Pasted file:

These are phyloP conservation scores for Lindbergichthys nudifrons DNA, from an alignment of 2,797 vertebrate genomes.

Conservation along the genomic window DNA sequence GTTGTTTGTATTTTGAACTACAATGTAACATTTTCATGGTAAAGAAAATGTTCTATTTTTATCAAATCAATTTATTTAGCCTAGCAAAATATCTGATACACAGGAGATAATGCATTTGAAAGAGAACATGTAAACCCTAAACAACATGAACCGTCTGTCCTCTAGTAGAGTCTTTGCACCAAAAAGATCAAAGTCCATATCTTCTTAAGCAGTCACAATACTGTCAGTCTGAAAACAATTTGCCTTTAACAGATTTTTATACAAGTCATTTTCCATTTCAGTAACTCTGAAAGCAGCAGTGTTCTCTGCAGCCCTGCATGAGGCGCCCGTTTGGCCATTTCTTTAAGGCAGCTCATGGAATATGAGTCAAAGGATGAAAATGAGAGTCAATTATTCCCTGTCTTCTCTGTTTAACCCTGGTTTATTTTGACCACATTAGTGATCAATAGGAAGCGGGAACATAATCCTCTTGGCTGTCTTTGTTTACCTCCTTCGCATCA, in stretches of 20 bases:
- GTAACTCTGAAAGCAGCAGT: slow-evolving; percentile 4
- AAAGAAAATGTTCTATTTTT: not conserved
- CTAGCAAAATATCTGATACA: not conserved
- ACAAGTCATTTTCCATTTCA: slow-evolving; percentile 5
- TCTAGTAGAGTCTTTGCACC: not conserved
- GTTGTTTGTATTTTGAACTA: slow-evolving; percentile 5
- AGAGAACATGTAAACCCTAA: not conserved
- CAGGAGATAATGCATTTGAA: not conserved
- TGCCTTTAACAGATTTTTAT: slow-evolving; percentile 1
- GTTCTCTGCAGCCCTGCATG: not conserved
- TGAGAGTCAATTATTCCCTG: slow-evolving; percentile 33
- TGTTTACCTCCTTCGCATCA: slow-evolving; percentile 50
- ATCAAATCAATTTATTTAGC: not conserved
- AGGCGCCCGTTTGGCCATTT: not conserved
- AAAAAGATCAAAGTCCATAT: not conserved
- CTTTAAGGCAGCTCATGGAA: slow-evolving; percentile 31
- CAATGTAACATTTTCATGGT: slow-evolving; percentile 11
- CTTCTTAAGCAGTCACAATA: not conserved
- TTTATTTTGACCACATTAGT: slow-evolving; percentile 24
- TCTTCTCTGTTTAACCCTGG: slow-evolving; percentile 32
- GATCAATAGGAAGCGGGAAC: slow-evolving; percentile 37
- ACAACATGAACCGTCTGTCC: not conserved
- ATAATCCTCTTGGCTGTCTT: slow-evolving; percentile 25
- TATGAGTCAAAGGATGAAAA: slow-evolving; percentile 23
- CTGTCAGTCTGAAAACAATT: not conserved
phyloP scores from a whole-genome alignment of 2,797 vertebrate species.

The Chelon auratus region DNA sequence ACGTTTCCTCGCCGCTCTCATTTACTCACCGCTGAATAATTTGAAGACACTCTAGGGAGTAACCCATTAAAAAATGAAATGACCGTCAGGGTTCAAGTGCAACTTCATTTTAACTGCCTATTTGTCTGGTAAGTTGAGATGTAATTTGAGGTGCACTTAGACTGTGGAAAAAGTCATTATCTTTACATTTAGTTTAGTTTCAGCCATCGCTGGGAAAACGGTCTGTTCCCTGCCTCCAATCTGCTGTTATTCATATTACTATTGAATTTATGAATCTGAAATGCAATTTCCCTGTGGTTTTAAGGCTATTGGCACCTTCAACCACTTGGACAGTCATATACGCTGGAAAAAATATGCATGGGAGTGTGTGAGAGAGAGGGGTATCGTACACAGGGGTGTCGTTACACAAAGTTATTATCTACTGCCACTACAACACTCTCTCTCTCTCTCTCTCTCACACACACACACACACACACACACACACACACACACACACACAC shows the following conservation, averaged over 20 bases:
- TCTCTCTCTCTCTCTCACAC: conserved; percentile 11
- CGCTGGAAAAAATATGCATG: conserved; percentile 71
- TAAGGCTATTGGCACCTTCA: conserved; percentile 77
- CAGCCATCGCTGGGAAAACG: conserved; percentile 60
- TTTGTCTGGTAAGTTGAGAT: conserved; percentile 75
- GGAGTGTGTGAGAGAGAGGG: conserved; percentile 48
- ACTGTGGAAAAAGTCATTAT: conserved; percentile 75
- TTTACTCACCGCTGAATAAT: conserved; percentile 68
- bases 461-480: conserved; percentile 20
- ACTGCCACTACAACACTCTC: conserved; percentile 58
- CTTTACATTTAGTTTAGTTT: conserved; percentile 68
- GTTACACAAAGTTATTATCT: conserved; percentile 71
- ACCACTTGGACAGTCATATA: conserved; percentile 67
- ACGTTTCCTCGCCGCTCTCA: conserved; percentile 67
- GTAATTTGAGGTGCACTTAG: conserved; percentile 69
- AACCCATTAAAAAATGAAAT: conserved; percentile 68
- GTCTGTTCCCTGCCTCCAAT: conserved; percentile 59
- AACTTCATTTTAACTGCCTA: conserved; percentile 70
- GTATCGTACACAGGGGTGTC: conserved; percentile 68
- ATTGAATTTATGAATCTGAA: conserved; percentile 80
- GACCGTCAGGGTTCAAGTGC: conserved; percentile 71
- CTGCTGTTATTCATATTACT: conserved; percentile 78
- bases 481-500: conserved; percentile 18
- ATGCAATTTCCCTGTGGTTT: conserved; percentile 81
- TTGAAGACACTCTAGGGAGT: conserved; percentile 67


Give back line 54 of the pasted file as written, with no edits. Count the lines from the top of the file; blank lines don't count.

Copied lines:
- TTGAAGACACTCTAGGGAGT: conserved; percentile 67